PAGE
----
How do you choose a Shakespearean Monologue?

acting audition monologues shakespeare shakespearean monologues Jul 14, 2019

How do you choose a Shakespearean Monologue? - Hamlet? As You Like It? Alls Well?

As you are reading your favourite Shakespearean monologues pick the ones that resonate with you! That shake you up a bit!

Choose the Shakespearean monologue that gives you an excited buzzy feeling in the pit of your stomach, the one that makes you pull your head up from your phone or leap on stage or turn on a camera. Choose one that you love, that makes your heart sing.

That's how you know which monologue to choose?

That one! Get the idea?

"Click to tweet this" How do you prepare your Shakespearean Monologue?

Do the work! 

Every actor has a different process, but whatever your process is, make sure you do it and do it deeply, really get inside the words, say them over and over, feel them, inhabit them, whisper them, make them your own and you'll be fine.

Don't just learn the lines and wing it, it won’t be your best work. And you'll feel crap and convince no-one. Make a deeper connection, no really, go deeper than that...

Take the time to think through the text. Read the script or watch the movie and get a sense for the whole story.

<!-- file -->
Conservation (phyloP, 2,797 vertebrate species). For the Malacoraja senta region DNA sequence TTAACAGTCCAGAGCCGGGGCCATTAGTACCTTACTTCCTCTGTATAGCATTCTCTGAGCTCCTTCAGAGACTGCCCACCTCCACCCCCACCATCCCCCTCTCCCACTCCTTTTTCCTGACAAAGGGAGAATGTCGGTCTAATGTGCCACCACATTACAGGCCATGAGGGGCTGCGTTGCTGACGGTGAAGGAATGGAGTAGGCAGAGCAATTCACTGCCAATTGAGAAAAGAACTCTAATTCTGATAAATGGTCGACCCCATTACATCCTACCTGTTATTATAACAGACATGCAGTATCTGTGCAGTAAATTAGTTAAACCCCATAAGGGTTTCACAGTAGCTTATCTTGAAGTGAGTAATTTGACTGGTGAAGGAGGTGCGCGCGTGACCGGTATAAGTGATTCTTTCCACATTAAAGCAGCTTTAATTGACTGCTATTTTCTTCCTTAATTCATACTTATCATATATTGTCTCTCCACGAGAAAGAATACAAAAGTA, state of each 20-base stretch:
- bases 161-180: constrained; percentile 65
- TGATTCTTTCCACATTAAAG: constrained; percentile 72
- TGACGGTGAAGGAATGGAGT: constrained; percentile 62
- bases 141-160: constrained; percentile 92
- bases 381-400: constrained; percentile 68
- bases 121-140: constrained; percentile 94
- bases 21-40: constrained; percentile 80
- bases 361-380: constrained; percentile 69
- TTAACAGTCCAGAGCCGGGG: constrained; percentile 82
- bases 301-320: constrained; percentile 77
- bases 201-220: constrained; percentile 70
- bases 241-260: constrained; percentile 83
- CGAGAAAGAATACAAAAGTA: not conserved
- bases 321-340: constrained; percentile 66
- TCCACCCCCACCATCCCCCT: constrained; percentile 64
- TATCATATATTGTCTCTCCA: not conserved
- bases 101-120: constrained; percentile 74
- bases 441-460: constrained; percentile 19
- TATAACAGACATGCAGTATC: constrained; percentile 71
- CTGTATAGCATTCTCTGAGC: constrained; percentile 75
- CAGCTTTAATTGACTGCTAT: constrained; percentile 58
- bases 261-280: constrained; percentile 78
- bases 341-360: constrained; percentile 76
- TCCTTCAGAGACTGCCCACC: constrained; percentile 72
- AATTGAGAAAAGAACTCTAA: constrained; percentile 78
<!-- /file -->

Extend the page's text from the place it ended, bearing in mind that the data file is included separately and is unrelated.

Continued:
Notice how does your monologue fit in to the overall story? There's a reason I say this. Because it is sooooo obvious if you don't understand the context of the play by  your man Shakespeare. And the people you will be playing too will's their job. So go deeper, make it yours, own it.

My best advice?

Fall in love with the speech...and enjoy the connection you make with the other person. Even if that person is imaginary.

Few points to consider about Shakespeare and his monologues


A lot of casting people these days are used to seeing auditions on showreels where we perform in extremely short bursts. The ‘clip mentality’ is universal. So check out any parameters set by the room first - are there time restrictions? If so - stick to them - be accurate. IN the US they often want monologues that are under 60 seconds - that's happening more and more over in Europe now.

If they want a comedic monologue give them one. If they want a dramatic got the idea :-)

Short, punchy and sweet ALWAYS wins over long and meandering. Brevity really is the soul of wit. Who wrote that?


Always read the whole script. I know, I know but please - just do it.

Give yourself the best chance by coming to terms with the entire role in its full context. If you find a piece you love in a book of monologues from plays, or on a website, in a playbook or a set of dramatic monologue examples, pls go back and read the whole script - it will deepen your research for your character. You will come over better in the room - guaranteed.

They will respect your work and love the fact that you spent time and appreciated the work of the playwright.

And always choose material appropriate to your age range. 

The Audience

Who is the audience?

Are you talking directly to them?

If you are, make sure you personalise them? Imagine them? Give them a backstory.

Are you talking to a close friend? a bitter enemy? a neighbourly Judge...who?


Are you breaking convention and no longer the character, but an actor speaking?

Make sure the monologue kicks into gear with conflict